Blog: At last a decision on Sri Lanka’s GSP+
Leonie Barrie | 18 December 2009
Having lived for the past couple of months with the threat of the EU’s withdrawal of its GSP+ trade benefits, at least Sri Lanka’s apparel makers now know where they stand.
While the decision may not have been the one they hoped for, some degree of uncertainty has at least been lifted after the EC this week made the – not entirely unexpected – recommendation to take away the country’s duty-free concessions.
The judgement was in retaliation for alleged human rights abuses during the final stages of Sri Lanka’s civil war, but was also exacerbated by the government’s stubborn refusal to cooperate with the Commission’s subsequent investigation.
The decision will clearly come as a blow to the local industry. Apparel exporters have already admitted that business has moved away from the Indian Ocean island on the basis of uncertainty alone, while international buyers who continue to source there are asking local factories to absorb the cost of the new duties at a time when margins are already wafer-thin.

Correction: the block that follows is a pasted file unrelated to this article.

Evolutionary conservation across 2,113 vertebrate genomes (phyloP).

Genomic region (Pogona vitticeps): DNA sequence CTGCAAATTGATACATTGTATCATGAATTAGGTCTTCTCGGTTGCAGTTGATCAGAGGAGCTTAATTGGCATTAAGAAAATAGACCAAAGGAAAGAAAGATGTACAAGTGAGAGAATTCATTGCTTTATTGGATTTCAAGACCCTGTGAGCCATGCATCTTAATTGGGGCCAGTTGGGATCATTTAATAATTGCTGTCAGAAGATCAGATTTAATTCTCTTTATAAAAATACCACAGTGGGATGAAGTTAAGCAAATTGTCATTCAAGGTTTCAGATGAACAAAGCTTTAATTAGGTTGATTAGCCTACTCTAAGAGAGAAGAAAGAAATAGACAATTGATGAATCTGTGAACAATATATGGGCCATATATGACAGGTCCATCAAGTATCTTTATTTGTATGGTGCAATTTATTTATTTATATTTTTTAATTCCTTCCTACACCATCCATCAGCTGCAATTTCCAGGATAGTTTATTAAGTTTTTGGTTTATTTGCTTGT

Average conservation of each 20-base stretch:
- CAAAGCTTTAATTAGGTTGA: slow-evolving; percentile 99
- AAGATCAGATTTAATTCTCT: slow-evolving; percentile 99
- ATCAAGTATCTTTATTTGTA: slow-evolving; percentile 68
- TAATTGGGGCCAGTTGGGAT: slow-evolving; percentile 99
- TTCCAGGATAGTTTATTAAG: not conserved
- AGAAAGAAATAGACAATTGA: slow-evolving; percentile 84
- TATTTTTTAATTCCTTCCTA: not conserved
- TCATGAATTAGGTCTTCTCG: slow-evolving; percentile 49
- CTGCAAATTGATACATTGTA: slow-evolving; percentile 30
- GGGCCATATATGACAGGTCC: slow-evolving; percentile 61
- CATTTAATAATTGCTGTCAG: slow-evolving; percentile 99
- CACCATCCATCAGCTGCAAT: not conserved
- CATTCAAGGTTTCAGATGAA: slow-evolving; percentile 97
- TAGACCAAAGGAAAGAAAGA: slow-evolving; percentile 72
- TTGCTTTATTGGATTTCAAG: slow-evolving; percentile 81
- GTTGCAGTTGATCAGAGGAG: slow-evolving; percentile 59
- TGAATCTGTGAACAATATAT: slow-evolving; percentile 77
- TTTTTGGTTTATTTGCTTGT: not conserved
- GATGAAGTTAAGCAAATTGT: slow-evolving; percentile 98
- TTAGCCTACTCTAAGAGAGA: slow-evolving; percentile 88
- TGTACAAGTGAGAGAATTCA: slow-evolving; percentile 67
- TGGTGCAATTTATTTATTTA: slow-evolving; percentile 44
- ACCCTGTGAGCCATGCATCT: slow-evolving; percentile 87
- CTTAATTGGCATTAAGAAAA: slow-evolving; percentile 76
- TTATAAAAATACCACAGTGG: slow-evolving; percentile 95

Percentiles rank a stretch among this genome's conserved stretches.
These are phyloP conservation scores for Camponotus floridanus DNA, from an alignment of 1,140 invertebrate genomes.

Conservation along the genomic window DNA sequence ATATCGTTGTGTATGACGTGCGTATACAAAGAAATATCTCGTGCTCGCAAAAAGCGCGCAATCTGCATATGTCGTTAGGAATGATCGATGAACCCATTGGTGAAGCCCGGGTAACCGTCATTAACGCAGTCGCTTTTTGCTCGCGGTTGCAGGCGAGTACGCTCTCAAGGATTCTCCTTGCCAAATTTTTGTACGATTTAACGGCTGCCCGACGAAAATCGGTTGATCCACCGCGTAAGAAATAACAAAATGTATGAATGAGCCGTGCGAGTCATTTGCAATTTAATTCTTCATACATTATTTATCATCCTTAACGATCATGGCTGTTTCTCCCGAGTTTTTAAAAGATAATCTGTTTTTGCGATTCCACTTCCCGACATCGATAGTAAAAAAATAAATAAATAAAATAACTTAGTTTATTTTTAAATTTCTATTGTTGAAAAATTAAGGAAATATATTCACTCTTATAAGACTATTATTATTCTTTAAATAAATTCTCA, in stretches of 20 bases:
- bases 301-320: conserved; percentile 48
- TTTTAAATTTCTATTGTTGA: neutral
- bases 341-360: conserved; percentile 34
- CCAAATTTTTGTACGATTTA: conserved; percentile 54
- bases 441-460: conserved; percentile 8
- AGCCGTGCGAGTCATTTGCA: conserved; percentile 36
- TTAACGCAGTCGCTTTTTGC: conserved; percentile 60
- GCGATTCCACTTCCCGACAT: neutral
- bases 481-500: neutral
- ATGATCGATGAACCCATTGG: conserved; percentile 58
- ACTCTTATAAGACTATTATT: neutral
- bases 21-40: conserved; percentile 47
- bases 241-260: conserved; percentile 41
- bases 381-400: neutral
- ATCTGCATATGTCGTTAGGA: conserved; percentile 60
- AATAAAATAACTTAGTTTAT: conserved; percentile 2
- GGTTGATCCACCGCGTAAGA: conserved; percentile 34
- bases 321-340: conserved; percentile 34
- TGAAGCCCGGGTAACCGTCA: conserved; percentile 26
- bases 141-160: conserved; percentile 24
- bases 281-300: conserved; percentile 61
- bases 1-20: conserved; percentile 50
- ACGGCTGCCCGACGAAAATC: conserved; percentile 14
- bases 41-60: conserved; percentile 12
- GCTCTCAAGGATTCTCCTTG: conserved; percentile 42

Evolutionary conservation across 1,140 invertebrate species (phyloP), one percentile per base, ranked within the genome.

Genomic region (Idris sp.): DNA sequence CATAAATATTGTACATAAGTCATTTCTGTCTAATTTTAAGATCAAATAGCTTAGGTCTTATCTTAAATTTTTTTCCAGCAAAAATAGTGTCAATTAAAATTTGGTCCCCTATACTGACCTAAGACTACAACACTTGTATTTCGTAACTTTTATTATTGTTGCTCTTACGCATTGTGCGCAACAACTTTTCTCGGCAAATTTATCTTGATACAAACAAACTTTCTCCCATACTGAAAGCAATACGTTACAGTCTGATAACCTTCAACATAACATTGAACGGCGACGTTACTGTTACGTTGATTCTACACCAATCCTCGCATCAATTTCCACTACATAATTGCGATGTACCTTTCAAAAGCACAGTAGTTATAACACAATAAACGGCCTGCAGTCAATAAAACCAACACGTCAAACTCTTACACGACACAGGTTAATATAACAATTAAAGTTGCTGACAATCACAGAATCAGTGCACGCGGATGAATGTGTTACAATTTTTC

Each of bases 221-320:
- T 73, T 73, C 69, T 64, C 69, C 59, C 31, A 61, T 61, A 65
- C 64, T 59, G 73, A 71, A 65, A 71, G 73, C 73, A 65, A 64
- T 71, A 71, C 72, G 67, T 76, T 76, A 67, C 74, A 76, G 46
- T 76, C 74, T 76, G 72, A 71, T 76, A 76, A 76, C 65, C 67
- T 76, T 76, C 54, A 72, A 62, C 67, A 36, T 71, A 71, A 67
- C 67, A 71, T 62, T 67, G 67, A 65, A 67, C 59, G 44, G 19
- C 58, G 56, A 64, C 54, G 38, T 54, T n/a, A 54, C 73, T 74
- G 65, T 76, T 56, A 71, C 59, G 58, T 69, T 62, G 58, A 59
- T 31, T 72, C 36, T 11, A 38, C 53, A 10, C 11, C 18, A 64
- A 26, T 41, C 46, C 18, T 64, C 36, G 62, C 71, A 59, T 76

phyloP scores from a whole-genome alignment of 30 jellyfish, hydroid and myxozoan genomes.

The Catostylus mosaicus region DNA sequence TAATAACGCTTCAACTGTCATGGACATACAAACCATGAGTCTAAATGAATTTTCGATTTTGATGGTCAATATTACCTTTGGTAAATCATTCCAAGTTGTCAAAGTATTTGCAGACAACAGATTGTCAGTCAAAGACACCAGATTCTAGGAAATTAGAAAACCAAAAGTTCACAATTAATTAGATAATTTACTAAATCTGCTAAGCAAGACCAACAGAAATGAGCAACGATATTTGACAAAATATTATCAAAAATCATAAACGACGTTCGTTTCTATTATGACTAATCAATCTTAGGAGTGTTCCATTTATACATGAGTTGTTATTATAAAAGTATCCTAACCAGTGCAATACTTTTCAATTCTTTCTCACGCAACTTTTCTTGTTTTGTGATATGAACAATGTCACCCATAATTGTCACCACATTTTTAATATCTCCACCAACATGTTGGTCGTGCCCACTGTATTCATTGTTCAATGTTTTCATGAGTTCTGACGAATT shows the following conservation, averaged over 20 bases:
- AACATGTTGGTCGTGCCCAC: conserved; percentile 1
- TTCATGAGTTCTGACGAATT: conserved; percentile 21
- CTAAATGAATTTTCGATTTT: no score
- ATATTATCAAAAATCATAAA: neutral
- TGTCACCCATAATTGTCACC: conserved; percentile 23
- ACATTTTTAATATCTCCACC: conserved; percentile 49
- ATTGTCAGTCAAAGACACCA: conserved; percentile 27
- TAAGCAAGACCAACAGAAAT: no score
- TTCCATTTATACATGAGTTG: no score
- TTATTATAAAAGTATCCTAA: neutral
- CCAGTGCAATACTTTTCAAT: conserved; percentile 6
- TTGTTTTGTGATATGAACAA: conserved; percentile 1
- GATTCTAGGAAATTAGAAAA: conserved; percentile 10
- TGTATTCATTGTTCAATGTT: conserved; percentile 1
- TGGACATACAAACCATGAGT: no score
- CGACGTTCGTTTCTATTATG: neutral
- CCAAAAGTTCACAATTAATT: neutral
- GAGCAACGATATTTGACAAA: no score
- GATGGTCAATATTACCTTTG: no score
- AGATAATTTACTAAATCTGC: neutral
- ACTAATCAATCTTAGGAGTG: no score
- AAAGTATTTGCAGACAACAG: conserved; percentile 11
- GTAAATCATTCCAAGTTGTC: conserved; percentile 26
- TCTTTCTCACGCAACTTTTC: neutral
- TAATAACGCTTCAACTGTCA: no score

Some estimates suggest this could amount to tens of millions of euros, since most garments will revert back to 9.6% duties when landed in Europe.
But it is not all doom and gloom. Sri Lanka’s strengths lie in garments like bras, on which the EU will charge duty of just 5.2%. And around a third of the garments it sends to Europe don’t qualify for duty-free entry at all.
The EU won’t remove GSP+ duty-free concessions until June 2010 at the earliest – so no garments currently in production or under negotiation will have their duty concession withdrawn.
And there’s even a slim chance that the EU Member Council, which has two months to vote on the EC’s proposal, might decide to throw the recommendation out after all.
Intriguingly, the wording of the EC’s decision document also stresses the “temporary” nature of the withdrawal. Which seems to offer a glimmer of hope that the decision might even be reviewed at some point in the current beneficiary period, which runs until 31 December 2011.
And according to local reports the Sri Lankan authorities have indicated their willingness to cooperate with the EU on retaining the scheme.
Which begs the question: why didn’t they agree to this in the first place to avoid all the subsequent heartache? Maybe fears ahead of the presidential elections on 26 January were the catalyst that’s needed.
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